PASSHE and APSCUF agree on tentative contract
After nearly two years of negotiating, ASPCUF (Association of Pennsylvania State College and University Faculties) announced Monday that they unanimously approved the tentative contract agreement with PASSHE (Pennsylvania State System of Higher Education).
A framework for the contract was created and approved on Sunday morning. SRU chapter president of APSCUF Patrick Burkhart explained that a framework is simply the initial written terms of the new contract. After the head of PASSHE and the head of APSCUF agree on the terms, it becomes a framework.
It is then passed to the 14 chapter presidents of APSCUF, where they vote on if they will accept the contract or not. If a majority vote that they like the framework, then it officially becomes a tentative contract.
The contract still needs to be ratified in order for its terms to be put in effect. For this to happen, all APSCUF members will vote in a secret ballot. If a majority of members agrees to the terms, then the tentative contract will be used. Burkhart expects the voter to be finished within two to three weeks.
“It took a long time to come to these agreements, it was expensive with all of the legal fees, and it caused a lot of stress,” Burkhart explained. “But I think that it’s a good contract, and that an overwhelming majority of APSCUF members will accept it.”
Kenn Marshall Media Relations Manager of PASSHE explained that after all APSCUF members vote on it, the final step is for it to be approved by the Board of Governors.
While Marshall stated that specific details about the contract cannot be released until it is ratified, APSCUF sent an email to members that detailed some of the attributes of the contract.
One of the biggest changes is that the topic of class size is included on the
collective bargaining agreement. Burkhart explained that before this was included in the contract, faculty had no way of communicating their concerns about class sizes.
This plan has two steps. The first is called “Meet and Discuss” and it allows faculty and administrators to talk about issues including growing class sizes. Burkhart stated faculty had no grounds to stand on when speaking about class size before the new tentative contract.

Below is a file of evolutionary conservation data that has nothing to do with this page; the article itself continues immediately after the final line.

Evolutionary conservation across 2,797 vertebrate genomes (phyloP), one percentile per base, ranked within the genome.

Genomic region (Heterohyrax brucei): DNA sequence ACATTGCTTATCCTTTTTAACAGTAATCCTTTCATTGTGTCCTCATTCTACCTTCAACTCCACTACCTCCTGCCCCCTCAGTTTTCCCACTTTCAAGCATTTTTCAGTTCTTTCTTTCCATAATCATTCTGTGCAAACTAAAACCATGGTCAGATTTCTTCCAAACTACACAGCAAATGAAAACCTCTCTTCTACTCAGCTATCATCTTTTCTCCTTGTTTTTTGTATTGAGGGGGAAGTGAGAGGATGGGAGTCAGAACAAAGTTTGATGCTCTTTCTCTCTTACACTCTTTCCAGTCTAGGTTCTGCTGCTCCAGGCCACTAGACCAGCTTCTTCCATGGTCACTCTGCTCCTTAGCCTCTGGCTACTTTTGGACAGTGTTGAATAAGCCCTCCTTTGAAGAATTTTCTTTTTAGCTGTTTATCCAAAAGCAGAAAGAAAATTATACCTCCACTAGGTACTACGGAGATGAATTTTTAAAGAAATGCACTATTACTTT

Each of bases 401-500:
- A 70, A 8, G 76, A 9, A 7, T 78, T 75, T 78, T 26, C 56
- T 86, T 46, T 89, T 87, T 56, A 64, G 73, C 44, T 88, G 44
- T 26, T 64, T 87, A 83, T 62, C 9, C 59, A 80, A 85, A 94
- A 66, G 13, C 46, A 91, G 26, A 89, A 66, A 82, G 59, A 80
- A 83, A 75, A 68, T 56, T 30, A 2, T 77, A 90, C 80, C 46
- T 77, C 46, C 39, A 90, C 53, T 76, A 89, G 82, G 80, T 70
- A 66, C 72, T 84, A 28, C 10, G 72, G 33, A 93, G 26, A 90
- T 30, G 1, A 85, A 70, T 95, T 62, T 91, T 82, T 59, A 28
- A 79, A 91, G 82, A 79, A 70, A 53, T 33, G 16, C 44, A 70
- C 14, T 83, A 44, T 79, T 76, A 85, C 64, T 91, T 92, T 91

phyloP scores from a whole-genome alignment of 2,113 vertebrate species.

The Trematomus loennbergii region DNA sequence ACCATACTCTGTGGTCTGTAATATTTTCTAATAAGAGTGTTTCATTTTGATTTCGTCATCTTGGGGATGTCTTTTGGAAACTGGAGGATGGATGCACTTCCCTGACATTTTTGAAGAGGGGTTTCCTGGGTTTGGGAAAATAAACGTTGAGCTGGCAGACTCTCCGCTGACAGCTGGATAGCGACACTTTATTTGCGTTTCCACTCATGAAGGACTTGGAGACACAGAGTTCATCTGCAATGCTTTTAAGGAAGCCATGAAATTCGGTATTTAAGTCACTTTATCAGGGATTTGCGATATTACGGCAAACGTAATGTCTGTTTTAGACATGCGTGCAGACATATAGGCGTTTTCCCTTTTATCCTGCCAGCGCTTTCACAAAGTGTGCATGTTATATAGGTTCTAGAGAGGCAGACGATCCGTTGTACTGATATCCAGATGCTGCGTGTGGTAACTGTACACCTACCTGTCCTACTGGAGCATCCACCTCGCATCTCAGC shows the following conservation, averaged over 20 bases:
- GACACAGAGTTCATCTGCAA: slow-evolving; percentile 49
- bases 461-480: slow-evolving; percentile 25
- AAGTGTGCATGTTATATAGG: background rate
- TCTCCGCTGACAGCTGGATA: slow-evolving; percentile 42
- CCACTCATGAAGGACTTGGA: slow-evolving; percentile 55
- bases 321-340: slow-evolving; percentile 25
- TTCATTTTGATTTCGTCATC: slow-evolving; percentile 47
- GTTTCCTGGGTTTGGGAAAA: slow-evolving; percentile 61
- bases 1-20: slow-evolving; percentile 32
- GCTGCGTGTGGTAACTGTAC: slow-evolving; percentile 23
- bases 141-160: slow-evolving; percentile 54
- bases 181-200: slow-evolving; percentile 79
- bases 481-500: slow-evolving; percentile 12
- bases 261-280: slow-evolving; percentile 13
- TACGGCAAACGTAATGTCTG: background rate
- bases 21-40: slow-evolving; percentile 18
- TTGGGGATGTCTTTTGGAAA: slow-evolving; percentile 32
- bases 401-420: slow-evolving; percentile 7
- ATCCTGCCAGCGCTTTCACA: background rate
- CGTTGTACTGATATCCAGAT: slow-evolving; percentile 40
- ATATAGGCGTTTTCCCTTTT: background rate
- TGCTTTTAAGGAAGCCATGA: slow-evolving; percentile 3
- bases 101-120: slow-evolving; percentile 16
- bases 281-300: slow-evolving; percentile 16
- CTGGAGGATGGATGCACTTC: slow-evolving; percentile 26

The second step is the formation of a Curriculum Committee. This committee will be composed of members of the faculty and administration. They will make decisions about programs and classes based upon if they complete the goals that are promised by the university.
“I don’t know how it will play out,” Burkhart said. “We’ve never been here before, but we’re optimistic just to be here.”
According to Burkhart, the previous contract proposed by PASSHE did not include any raises for faculty. The new contract also states that faculty will receive a raise in salary that is similar to the raises that the other unions in Pa. receive. Burkhart stated that this is to insure that the faculty’s salary grows consistently with inflation. By doing this, it guarantees that the faculty has the same amount of buying power from year to year.
The tentative contract addresses health care by stating that faculty will have an increase in copayments. The agreement states that domestic partner health care coverage will be available for retirees. It also states that both sides will continue to negotiate voluntary alternate plans to the current retiree health care plan.
Distance education is the last topic that the APSCUF email addresses. It states that professors will no longer be compensated for developing or updating online courses. With that being said, professors do still receive payment per-student. Also, technical support and instructional design professionals will be provided to universities in order to assist professors in creating and coding for online courses.